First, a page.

Is Climate Change Leading To Super Marmots?

A new study published this week in the journal Nature says yellow-bellied marmots in Colorado are getting bigger in size and population. Climate change may be the reason. Robert Siegel talks to UCLA marmot scientist Dan Blumstein.

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ROBERT SIEGEL, host:

A few days ago on this program, we told you about a possible link between climate change and the boom in poison ivy growth. The plant is growing heartier and spreading faster than ever. Well, little did we know that the same may well be true for yellow-bellied marmots in Colorado. They're second cousins to groundhogs or woodchucks.

According to a new study in the journal Nature, over the past 10 years, not only are the marmots getting bigger, but there are also more of them three times more. And, yes, scientists say that climate change may be to blame.

Dan Blumstein is a co-author of that paper and a professor of ecology and evolutionary biology at UCLA. He has studied marmots the world over and he joins us from his field cabin in Colorado, where he's stationed for the better part of the last decade. Welcome to the program.

Professor DAN BLUMSTEIN: (Ecology and Evolutionary Biology, UCLA): Thanks for having me.

SIEGEL: And before we get to these latest findings, why study marmots?

Prof. BLUMSTEIN: Marmots are a good species to study if you're interested in looking at behavior or you're interested in following populations. And that's because unlike many other mammals, marmots have an address. They live in burrows. So if you know where their burrows are, you know where they live.

SIEGEL: Why have their numbers increased so much?

Prof. BLUMSTEIN: In our valley, and we study a five-kilometer stretch outside Crested Butte, Colorado, it's been getting warmer earlier. The snow's been melting earlier, the marmots have been getting up earlier. And for a hibernating species, the name of the game is gaining weight, getting obese. So if the animals don't have to hibernate as long and burn as much fat, they come out of hibernation better conditioned, they're coming out earlier.

So this has led to an increase in survival for breeding age females. And this has led to more breeding age females over the last decade reproducing. And over the past decade, the population has increased. It's been averaging around a hundred. In the last it's gone up to about 300.

SIEGEL: Both more marmots, but also bigger marmots.

Prof. BLUMSTEIN: Yeah.

SIEGEL: How much bigger are they?

Prof. BLUMSTEIN: They're about a pound bigger on average in August than they were 30 years ago.

SIEGEL: Is there some species that feeds off of marmots and is this good news for them? Or have they been missing? What's happened on that score?

Prof. BLUMSTEIN: Well, when - you know, animals follow the resources. So when populations of things that are food for other things increase, then those things increase. So we've been seeing more coyotes. We've been seeing more foxes. Predation is a major factor driving this population out here.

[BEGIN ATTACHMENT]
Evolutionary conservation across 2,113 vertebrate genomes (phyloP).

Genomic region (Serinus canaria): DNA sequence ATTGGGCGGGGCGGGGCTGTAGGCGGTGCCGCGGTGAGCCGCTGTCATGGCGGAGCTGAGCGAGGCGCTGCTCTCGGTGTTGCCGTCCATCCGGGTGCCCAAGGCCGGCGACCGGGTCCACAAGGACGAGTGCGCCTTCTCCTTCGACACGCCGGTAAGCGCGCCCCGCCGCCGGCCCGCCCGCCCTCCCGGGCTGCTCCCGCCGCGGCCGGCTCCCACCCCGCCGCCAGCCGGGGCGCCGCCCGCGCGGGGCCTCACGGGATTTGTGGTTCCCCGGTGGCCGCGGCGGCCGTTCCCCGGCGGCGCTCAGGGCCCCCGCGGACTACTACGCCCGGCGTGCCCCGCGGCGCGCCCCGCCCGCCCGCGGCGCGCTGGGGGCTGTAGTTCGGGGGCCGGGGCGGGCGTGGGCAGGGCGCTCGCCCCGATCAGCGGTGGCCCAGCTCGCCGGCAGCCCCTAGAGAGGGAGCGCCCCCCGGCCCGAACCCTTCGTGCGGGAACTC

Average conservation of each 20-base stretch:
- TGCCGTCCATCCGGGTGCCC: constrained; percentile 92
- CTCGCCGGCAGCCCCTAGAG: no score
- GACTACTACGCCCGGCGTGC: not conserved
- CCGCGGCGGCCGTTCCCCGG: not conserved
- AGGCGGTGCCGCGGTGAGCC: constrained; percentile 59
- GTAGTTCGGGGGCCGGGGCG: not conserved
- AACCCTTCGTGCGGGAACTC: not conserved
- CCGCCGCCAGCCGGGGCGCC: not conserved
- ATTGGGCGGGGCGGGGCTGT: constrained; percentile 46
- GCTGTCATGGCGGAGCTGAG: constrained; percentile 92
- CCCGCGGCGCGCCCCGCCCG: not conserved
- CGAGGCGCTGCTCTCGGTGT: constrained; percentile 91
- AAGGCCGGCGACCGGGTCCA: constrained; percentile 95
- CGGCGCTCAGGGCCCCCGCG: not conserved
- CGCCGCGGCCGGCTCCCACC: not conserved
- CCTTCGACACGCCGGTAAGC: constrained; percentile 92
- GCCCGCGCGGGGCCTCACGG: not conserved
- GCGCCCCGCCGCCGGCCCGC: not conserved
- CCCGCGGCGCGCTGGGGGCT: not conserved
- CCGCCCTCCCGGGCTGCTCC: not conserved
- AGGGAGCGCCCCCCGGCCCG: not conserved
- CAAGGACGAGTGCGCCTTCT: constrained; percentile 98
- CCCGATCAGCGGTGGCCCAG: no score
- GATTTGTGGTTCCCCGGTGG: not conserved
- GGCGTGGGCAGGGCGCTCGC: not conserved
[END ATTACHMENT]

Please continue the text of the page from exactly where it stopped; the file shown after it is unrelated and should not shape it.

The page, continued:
SIEGEL: It seems remarkable that in such a relatively short period of time you could see such a dramatic change in the marmots, in their size and also in the size of the marmot population. First of all, are you struck by that and, second, what's the long-term forecast for marmots?

Prof. BLUMSTEIN: We are struck by, really, we think hitting a tipping point in this valley. The long-term forecast for marmots, though, the ground will not be, you know, knee deep with marmots. Climate models for this region suggest that there's going to be hotter temperatures and more summer droughts. Summer droughts are pretty bad for yellow-bellied marmots.

SIEGEL: You've been at this for a number of years watching the marmots, is their size sufficiently different that you notice it, that the marmot looks different to you in 2010 than it did in, I don't know, 1985 or whatever?

Prof. BLUMSTEIN: Yes, in some cases. This year it's remarkable. We've had for the first time marmots at basically hibernation size and they don't hibernate till September, October. They're already at hibernation body masses in July.

SIEGEL: Are you worried about this, what it says about marmots and maybe down the road, us?

Prof. BLUMSTEIN: I don't know if I'm worried as much as I'm intrigued by it and I want to continue following the story. Most ecological studies are two or three years, which is how long it takes a student to complete his dissertation research, or her dissertation research. Whereas this study has been going on for 49 years. And it's only through these long-term studies that we can gain important insights into what's happening, what's happened and ultimately identify mechanisms through which we may be able to predict what might happen in the future.

SIEGEL: Professor Blumstein, thank you very much for talking with us.

Prof. BLUMSTEIN: Thank you very much.

SIEGEL: Dan Blumstein is a professor at UCLA. He studies marmots at the Rocky Mountain Biological Laboratory in Colorado.

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